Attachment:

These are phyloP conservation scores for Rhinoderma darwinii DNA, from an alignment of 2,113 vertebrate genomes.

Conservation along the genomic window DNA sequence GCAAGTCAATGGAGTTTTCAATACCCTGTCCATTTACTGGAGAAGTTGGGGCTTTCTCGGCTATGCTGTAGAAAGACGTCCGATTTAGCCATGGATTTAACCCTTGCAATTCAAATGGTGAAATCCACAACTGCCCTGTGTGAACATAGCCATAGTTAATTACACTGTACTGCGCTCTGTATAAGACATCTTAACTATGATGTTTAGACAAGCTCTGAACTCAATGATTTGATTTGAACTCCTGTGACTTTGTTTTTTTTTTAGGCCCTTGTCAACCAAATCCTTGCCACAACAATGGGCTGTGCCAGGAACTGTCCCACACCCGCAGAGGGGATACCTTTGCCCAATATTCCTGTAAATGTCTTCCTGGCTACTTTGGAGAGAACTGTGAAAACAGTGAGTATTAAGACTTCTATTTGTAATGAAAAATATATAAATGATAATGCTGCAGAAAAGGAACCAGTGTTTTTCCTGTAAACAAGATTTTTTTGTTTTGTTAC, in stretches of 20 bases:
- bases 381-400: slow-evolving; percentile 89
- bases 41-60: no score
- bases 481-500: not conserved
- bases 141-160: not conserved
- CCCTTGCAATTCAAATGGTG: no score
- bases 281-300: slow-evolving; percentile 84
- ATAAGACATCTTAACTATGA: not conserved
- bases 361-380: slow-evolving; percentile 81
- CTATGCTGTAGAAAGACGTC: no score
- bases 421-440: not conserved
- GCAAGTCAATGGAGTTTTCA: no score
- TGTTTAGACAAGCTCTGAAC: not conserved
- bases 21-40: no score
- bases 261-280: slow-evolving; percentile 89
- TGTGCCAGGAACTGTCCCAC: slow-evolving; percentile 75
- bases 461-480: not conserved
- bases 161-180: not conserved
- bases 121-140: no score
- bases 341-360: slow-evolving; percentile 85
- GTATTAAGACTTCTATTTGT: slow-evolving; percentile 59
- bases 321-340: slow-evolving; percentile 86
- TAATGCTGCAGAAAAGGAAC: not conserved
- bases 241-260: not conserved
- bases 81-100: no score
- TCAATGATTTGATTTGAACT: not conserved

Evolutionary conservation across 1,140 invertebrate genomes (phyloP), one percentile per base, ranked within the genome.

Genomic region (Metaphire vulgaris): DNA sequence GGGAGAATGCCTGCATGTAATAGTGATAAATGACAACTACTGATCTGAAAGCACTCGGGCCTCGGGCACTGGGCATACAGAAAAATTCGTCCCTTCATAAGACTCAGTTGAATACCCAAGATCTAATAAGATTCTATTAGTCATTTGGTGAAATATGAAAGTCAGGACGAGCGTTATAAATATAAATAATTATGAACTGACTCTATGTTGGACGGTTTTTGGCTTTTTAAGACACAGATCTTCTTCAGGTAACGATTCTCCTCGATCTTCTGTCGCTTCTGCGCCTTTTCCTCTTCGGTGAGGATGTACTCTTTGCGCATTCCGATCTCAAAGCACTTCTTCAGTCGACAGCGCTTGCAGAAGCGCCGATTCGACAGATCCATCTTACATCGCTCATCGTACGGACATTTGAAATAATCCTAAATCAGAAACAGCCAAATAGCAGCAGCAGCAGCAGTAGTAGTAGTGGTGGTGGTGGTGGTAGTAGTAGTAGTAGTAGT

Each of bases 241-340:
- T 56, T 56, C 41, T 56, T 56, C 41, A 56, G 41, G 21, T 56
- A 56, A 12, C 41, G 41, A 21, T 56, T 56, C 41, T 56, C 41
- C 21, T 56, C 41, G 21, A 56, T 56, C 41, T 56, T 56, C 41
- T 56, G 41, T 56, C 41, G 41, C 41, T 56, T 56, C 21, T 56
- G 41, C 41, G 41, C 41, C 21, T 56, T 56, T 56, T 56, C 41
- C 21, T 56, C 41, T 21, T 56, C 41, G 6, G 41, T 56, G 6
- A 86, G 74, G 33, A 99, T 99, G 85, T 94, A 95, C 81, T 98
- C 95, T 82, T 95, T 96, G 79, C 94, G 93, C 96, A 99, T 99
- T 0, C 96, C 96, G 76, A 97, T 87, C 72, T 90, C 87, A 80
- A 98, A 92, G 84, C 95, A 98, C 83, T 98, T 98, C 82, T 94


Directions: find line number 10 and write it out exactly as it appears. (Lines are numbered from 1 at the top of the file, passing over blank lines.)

- bases 361-380: slow-evolving; percentile 81